• Redshirt freshman David Alston
  • True freshman Garrett Nelson
  • True freshman Jamin Graham

Inside linebacker Mo Barry had more tackles in 2018 than the outside linebacker room currently has total heading into the new season. Ferguson’s ability to make it through an entire season healthy is a question, Davis’ emergence is something of a mystery still after years of minimal impact up to this point, Domann has dealt with three major injuries in three years, Tannor is a true sophomore and the rest are completely green. 

If Domann and Davis are great in 2019, and there’s a good chance they might be, Nebraska will be in fine shape. Nebraska can manage Ferguson and Tannor can slowly come along. But if even one of those four guys finds himself on the shelf for any lengthy period of time, Nebraska is in serious trouble at one of the most important spots on the defense.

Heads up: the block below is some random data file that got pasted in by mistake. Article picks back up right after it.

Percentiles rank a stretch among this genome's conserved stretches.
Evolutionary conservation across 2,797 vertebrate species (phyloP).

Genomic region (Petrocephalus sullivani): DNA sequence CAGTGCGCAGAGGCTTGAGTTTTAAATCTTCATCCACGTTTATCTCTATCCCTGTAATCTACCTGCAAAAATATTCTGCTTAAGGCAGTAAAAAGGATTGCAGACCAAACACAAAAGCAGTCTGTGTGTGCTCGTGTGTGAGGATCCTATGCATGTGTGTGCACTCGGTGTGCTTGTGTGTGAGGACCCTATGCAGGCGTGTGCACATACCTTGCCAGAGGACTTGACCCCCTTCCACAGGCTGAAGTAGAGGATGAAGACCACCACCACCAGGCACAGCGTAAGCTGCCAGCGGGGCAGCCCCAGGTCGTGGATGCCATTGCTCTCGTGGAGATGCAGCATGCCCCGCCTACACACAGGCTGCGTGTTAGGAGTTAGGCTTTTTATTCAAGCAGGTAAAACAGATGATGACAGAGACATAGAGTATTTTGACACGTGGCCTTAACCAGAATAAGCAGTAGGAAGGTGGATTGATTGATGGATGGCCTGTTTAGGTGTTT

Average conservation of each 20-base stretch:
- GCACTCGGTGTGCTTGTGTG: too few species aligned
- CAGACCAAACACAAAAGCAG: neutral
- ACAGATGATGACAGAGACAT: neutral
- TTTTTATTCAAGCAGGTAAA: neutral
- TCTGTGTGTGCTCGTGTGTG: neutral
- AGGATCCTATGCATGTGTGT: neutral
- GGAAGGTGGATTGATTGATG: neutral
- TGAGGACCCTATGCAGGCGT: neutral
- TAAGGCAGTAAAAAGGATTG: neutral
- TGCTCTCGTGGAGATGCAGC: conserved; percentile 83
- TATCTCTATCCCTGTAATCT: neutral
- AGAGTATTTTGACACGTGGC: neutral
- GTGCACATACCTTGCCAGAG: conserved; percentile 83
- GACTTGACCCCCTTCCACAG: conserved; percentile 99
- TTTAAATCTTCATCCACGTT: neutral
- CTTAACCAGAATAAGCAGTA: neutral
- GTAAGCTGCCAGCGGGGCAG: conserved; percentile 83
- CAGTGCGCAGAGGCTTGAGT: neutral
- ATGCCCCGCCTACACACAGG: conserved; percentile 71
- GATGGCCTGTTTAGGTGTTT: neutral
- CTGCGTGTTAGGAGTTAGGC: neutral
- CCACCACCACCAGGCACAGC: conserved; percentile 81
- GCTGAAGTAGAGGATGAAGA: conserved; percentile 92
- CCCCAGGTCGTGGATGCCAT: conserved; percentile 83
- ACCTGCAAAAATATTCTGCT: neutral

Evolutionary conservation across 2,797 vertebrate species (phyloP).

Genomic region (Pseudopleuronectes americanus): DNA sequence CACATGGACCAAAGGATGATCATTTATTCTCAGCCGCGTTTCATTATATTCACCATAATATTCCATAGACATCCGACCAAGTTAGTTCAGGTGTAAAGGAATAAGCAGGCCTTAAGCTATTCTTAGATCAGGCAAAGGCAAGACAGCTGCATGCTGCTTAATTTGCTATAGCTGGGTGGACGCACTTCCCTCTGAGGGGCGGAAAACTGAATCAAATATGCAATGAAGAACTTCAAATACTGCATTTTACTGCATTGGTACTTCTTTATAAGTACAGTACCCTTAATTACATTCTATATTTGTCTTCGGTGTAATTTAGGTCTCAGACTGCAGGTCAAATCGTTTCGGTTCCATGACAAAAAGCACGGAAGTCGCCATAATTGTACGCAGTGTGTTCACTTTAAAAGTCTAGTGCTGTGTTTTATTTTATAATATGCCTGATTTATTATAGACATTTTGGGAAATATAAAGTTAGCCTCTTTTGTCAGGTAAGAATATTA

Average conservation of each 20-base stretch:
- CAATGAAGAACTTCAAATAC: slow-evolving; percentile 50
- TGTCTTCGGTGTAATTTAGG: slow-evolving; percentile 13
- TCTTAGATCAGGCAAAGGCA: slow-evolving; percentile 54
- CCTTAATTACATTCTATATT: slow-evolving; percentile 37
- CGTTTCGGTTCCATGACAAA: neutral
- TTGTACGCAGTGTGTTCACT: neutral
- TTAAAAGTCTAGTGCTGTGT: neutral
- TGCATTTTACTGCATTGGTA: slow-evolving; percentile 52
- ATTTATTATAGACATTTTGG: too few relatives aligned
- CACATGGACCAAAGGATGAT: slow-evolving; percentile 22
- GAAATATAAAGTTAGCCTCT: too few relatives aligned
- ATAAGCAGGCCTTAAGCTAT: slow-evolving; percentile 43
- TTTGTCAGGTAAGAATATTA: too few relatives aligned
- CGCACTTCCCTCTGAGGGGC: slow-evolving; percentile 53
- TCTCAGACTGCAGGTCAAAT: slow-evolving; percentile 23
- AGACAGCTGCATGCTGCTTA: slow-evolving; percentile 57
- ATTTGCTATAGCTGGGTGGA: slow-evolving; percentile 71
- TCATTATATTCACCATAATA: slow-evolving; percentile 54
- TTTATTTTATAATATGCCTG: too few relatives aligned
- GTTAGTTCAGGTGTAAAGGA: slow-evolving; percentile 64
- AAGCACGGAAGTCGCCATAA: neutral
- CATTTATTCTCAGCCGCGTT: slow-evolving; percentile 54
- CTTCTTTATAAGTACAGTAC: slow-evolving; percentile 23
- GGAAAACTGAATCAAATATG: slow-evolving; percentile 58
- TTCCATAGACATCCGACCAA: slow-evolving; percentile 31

Get Hot

After a three-game sweep of Purdue that same the Husker bats produce 39 total runs in three days, Nebraska has gone cold. 

They’re averaging less than four runs a game in the nine since. Five of those have resulted in losses. There’s a 10-2 loss to Creighton in that stretch, a 5-0 loss to Kansas State and the most recent 2-1 loss to Creighton in the rubber match. 

Nebraska is wasting good pitching right now. 

For the entire season, Nebraska is 64th in the country in combined ERA. Matt Waldron is second in the Big Ten and tied for 35th nationally in individual ERA (1.84 in 58 innings). Nate Fisher is in the top 15 in the Big Ten and top 150 nationally (2.81 in 48 innings). 

The Huskers are 176th on the season in batting average. Ten times they’ve been held to two runs or less and they’ve had a shot in all but two of those. Nebraska has a legitimate chance to do something special in the Big Ten this season, but the bats have to get going to help out the pitching.

Nebraska Fire

The creative media team inside the Husker athletic department deserves a raise for the NFL videos this week. With it being draft time and the Huskers feeling good about two main guys, the video department cooked up short narrative-based videos about both Stanley Morgan Jr. and Ozigbo. 

Ziggy’s came Wednesday.

And Morgan’s came Thursday. 

The skinny “N” is back.